Thursday, August 02, 2007


Zodiac is one of those movies that cause you to jump at every bump in the night for about an hour after you watch it. Directed by David Fincher ("Seven," "Fight Club" and "The Game"), who is a master of creating dark urban settings so alive as to be character themselves, re-creates the San Francisco of the late sixties and seventies so palpably, you feel less like a viewer and more like a bystander caught up in the fear and paranoia created by the killer who terrorized the bay area nearly forty years ago.

The film follows San Francisco journalists and detectives as they desperately try to discover the killer's identidy. The cast is excellent as Jake Gyllenhall plays the boy scout Chronicle cartoonist who becomes obsessed with solving the case because no one else will. Mark Ruffalo gives a grounded performance as a dedicated cop who becomes burnt out as the case turns up one dead end after another. And Robert Downey Jr. is brilliant as a smart-ass journalist who self destructs into drugs and alcholism.

Fincher puts us right there wrapped up in the tension, confusion, mistakes, dead-ends, hopes, and frustrations as the characters work their way through a maze investigating the case. As critic Richard Roeper points out, this movie refreshingly focuses more on the reporters and cops rather than the methodology and madness of the killer. We only see what they see. We only know what they know. And the result is a tense, thoughtfully paced thriller that completely owns you for two and a half hours.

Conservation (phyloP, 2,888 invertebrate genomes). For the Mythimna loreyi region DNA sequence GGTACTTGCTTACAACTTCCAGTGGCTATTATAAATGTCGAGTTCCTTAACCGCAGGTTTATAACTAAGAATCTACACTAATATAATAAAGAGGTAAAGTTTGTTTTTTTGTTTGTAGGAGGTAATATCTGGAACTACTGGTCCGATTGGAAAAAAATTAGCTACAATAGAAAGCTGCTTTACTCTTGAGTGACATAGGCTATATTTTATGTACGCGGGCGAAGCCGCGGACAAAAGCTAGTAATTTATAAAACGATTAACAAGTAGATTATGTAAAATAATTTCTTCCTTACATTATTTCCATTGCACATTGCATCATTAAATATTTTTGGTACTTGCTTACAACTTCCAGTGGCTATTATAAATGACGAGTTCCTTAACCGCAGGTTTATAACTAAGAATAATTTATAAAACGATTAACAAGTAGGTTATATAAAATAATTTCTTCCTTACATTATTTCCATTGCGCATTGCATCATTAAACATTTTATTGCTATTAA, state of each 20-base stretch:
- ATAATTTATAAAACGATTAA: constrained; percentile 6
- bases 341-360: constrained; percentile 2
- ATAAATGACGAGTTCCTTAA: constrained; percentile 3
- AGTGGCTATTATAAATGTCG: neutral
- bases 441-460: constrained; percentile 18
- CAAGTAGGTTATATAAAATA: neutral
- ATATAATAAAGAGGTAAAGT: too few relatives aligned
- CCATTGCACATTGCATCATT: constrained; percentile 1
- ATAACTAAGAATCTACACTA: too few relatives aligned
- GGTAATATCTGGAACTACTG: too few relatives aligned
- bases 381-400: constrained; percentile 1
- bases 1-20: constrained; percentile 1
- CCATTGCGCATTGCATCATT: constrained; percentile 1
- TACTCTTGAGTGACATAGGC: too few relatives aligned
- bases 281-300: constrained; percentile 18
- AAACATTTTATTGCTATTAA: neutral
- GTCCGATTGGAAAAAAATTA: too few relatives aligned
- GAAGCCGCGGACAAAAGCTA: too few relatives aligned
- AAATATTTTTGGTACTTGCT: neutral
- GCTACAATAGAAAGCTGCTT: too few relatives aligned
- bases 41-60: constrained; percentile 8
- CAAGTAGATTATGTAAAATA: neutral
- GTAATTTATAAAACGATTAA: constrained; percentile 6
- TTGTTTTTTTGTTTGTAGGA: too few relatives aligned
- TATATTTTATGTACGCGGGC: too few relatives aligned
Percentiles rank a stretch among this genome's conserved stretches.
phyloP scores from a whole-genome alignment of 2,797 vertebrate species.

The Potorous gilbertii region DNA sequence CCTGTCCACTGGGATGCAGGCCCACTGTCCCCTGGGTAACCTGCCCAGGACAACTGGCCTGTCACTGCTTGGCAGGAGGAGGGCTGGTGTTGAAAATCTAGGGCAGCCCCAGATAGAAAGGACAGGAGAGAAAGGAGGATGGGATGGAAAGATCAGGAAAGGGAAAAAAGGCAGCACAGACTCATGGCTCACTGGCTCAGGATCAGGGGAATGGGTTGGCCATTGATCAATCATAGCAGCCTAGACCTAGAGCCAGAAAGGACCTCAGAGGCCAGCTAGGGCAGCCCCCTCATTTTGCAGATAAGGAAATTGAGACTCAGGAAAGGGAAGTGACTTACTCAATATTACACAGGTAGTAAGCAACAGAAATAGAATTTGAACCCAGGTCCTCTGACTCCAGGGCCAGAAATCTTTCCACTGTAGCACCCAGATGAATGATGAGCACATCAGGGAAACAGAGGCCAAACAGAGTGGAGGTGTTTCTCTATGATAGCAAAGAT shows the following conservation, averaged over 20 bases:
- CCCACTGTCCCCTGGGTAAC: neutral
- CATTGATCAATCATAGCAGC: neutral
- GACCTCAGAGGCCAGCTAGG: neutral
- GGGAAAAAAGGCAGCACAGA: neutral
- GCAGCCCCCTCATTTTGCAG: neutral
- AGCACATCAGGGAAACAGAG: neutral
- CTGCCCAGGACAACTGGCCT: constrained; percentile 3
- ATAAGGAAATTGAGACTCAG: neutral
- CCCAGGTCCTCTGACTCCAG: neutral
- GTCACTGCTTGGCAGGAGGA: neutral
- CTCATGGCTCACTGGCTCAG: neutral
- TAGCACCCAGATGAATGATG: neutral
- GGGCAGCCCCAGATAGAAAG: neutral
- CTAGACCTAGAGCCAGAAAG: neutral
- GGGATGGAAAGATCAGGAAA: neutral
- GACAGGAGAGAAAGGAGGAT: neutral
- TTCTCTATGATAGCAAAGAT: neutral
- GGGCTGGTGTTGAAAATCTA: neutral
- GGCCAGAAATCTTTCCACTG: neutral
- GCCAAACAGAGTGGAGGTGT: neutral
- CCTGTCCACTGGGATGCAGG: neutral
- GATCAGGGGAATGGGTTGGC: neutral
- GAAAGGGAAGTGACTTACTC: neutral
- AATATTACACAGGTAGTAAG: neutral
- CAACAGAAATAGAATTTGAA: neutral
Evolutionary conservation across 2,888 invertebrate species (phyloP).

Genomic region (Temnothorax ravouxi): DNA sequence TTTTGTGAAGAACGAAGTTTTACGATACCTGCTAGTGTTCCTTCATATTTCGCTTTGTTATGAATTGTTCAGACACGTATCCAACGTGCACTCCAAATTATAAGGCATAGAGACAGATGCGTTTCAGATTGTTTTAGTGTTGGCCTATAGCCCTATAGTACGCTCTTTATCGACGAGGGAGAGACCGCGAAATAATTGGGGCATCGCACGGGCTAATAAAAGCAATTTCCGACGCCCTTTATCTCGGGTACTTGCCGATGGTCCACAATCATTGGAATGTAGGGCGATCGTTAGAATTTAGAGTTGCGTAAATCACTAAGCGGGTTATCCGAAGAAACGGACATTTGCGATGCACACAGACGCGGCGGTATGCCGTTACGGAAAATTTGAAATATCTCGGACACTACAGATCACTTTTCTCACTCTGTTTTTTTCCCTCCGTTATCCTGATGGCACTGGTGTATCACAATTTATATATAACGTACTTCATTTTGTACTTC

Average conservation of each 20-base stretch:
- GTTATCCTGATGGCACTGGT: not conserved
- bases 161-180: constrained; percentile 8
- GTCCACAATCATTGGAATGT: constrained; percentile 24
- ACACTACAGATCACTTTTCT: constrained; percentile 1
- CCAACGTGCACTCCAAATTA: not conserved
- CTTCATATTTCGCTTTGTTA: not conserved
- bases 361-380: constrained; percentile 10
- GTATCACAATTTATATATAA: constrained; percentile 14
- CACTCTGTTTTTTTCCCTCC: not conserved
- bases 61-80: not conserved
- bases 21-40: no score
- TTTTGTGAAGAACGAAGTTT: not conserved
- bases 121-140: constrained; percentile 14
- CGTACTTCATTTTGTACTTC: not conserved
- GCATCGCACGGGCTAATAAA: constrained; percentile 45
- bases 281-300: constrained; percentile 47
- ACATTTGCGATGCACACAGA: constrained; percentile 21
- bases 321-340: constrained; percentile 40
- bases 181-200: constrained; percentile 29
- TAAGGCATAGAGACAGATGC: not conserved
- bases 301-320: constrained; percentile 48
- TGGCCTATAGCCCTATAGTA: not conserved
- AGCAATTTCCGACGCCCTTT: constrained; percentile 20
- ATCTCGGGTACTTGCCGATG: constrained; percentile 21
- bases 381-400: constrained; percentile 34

And for about an hour afterwards too.


Jason Campbell said...

Nice, I'll put this on the list of "I can't watch this with Melissa" movies...

Studyhound said...

"Robert Downey Jr. is brilliant as a smart-ass journalist who self destructs into drugs and alcholism."

Now really is it brilliant or just Robert Downey Jr being himself?

Trevor Elliott said...

I have not had a lot of time to look over your post, but I did enjoy Zodiak. It was the kind of movie that builds up the suspense to the boilng point so that when the event occur it seems really morbid and disturbing. Jake good review.